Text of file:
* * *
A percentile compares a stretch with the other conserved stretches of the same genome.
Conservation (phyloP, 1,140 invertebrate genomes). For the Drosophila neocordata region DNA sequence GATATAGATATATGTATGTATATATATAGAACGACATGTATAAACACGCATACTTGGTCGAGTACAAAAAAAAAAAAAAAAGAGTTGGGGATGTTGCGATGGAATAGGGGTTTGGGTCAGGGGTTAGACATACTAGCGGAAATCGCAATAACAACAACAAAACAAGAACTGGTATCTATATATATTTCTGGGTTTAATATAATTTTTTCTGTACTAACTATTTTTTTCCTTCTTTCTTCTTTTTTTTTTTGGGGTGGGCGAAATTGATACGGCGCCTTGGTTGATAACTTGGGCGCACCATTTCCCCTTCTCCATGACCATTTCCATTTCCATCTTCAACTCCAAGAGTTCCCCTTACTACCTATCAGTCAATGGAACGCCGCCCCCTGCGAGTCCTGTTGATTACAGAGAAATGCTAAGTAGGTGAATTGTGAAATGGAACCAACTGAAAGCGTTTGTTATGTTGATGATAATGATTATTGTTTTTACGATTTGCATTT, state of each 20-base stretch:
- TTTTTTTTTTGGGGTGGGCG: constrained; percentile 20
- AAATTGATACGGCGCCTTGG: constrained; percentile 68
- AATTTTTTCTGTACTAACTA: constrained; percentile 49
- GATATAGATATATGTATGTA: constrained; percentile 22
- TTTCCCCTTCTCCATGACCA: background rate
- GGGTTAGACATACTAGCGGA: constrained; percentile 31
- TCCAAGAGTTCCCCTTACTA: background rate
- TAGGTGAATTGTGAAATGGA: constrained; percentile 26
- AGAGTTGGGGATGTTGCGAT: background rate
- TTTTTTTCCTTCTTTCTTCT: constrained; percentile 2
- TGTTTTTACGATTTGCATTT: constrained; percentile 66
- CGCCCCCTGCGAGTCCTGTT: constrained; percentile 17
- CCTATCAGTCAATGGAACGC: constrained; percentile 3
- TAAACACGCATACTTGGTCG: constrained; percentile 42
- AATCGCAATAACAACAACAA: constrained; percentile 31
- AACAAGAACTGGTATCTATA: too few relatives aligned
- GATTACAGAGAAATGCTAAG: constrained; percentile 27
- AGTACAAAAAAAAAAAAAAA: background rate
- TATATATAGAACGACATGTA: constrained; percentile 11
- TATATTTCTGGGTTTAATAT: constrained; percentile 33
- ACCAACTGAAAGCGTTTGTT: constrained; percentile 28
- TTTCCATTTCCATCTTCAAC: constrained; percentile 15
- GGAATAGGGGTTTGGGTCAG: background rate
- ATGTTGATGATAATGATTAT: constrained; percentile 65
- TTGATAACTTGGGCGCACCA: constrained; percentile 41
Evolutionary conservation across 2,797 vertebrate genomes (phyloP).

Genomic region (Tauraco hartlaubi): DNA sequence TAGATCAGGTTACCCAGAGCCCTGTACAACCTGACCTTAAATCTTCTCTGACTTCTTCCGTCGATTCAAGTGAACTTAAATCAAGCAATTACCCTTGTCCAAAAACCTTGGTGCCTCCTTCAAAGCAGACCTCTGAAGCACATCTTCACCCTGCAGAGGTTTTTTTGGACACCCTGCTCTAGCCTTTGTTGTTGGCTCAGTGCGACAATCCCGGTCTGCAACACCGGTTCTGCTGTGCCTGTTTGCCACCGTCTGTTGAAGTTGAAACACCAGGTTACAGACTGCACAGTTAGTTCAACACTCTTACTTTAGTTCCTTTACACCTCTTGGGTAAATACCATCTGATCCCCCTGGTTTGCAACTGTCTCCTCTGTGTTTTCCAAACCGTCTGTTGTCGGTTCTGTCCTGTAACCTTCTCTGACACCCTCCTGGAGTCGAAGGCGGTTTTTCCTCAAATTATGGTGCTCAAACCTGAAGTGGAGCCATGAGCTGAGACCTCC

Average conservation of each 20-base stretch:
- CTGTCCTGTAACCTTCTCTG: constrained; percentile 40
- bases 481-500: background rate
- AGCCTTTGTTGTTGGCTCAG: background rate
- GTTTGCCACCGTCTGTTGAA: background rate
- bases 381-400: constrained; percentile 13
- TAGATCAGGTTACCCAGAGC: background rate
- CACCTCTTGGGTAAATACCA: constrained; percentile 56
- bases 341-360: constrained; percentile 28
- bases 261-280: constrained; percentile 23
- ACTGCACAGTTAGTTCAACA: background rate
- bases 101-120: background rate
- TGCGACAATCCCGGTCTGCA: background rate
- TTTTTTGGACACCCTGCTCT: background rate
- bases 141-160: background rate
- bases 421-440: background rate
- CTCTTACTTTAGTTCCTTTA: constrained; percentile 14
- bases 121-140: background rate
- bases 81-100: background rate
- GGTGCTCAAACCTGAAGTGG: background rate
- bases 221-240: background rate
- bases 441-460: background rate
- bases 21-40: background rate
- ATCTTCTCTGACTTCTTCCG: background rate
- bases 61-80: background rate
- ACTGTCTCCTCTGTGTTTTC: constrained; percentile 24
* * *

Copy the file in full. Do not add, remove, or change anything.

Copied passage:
A percentile compares a stretch with the other conserved stretches of the same genome.
Conservation (phyloP, 1,140 invertebrate genomes). For the Drosophila neocordata region DNA sequence GATATAGATATATGTATGTATATATATAGAACGACATGTATAAACACGCATACTTGGTCGAGTACAAAAAAAAAAAAAAAAGAGTTGGGGATGTTGCGATGGAATAGGGGTTTGGGTCAGGGGTTAGACATACTAGCGGAAATCGCAATAACAACAACAAAACAAGAACTGGTATCTATATATATTTCTGGGTTTAATATAATTTTTTCTGTACTAACTATTTTTTTCCTTCTTTCTTCTTTTTTTTTTTGGGGTGGGCGAAATTGATACGGCGCCTTGGTTGATAACTTGGGCGCACCATTTCCCCTTCTCCATGACCATTTCCATTTCCATCTTCAACTCCAAGAGTTCCCCTTACTACCTATCAGTCAATGGAACGCCGCCCCCTGCGAGTCCTGTTGATTACAGAGAAATGCTAAGTAGGTGAATTGTGAAATGGAACCAACTGAAAGCGTTTGTTATGTTGATGATAATGATTATTGTTTTTACGATTTGCATTT, state of each 20-base stretch:
- TTTTTTTTTTGGGGTGGGCG: constrained; percentile 20
- AAATTGATACGGCGCCTTGG: constrained; percentile 68
- AATTTTTTCTGTACTAACTA: constrained; percentile 49
- GATATAGATATATGTATGTA: constrained; percentile 22
- TTTCCCCTTCTCCATGACCA: background rate
- GGGTTAGACATACTAGCGGA: constrained; percentile 31
- TCCAAGAGTTCCCCTTACTA: background rate
- TAGGTGAATTGTGAAATGGA: constrained; percentile 26
- AGAGTTGGGGATGTTGCGAT: background rate
- TTTTTTTCCTTCTTTCTTCT: constrained; percentile 2
- TGTTTTTACGATTTGCATTT: constrained; percentile 66
- CGCCCCCTGCGAGTCCTGTT: constrained; percentile 17
- CCTATCAGTCAATGGAACGC: constrained; percentile 3
- TAAACACGCATACTTGGTCG: constrained; percentile 42
- AATCGCAATAACAACAACAA: constrained; percentile 31
- AACAAGAACTGGTATCTATA: too few relatives aligned
- GATTACAGAGAAATGCTAAG: constrained; percentile 27
- AGTACAAAAAAAAAAAAAAA: background rate
- TATATATAGAACGACATGTA: constrained; percentile 11
- TATATTTCTGGGTTTAATAT: constrained; percentile 33
- ACCAACTGAAAGCGTTTGTT: constrained; percentile 28
- TTTCCATTTCCATCTTCAAC: constrained; percentile 15
- GGAATAGGGGTTTGGGTCAG: background rate
- ATGTTGATGATAATGATTAT: constrained; percentile 65
- TTGATAACTTGGGCGCACCA: constrained; percentile 41
Evolutionary conservation across 2,797 vertebrate genomes (phyloP).

Genomic region (Tauraco hartlaubi): DNA sequence TAGATCAGGTTACCCAGAGCCCTGTACAACCTGACCTTAAATCTTCTCTGACTTCTTCCGTCGATTCAAGTGAACTTAAATCAAGCAATTACCCTTGTCCAAAAACCTTGGTGCCTCCTTCAAAGCAGACCTCTGAAGCACATCTTCACCCTGCAGAGGTTTTTTTGGACACCCTGCTCTAGCCTTTGTTGTTGGCTCAGTGCGACAATCCCGGTCTGCAACACCGGTTCTGCTGTGCCTGTTTGCCACCGTCTGTTGAAGTTGAAACACCAGGTTACAGACTGCACAGTTAGTTCAACACTCTTACTTTAGTTCCTTTACACCTCTTGGGTAAATACCATCTGATCCCCCTGGTTTGCAACTGTCTCCTCTGTGTTTTCCAAACCGTCTGTTGTCGGTTCTGTCCTGTAACCTTCTCTGACACCCTCCTGGAGTCGAAGGCGGTTTTTCCTCAAATTATGGTGCTCAAACCTGAAGTGGAGCCATGAGCTGAGACCTCC

Average conservation of each 20-base stretch:
- CTGTCCTGTAACCTTCTCTG: constrained; percentile 40
- bases 481-500: background rate
- AGCCTTTGTTGTTGGCTCAG: background rate
- GTTTGCCACCGTCTGTTGAA: background rate
- bases 381-400: constrained; percentile 13
- TAGATCAGGTTACCCAGAGC: background rate
- CACCTCTTGGGTAAATACCA: constrained; percentile 56
- bases 341-360: constrained; percentile 28
- bases 261-280: constrained; percentile 23
- ACTGCACAGTTAGTTCAACA: background rate
- bases 101-120: background rate
- TGCGACAATCCCGGTCTGCA: background rate
- TTTTTTGGACACCCTGCTCT: background rate
- bases 141-160: background rate
- bases 421-440: background rate
- CTCTTACTTTAGTTCCTTTA: constrained; percentile 14
- bases 121-140: background rate
- bases 81-100: background rate
- GGTGCTCAAACCTGAAGTGG: background rate
- bases 221-240: background rate
- bases 441-460: background rate
- bases 21-40: background rate
- ATCTTCTCTGACTTCTTCCG: background rate
- bases 61-80: background rate
- ACTGTCTCCTCTGTGTTTTC: constrained; percentile 24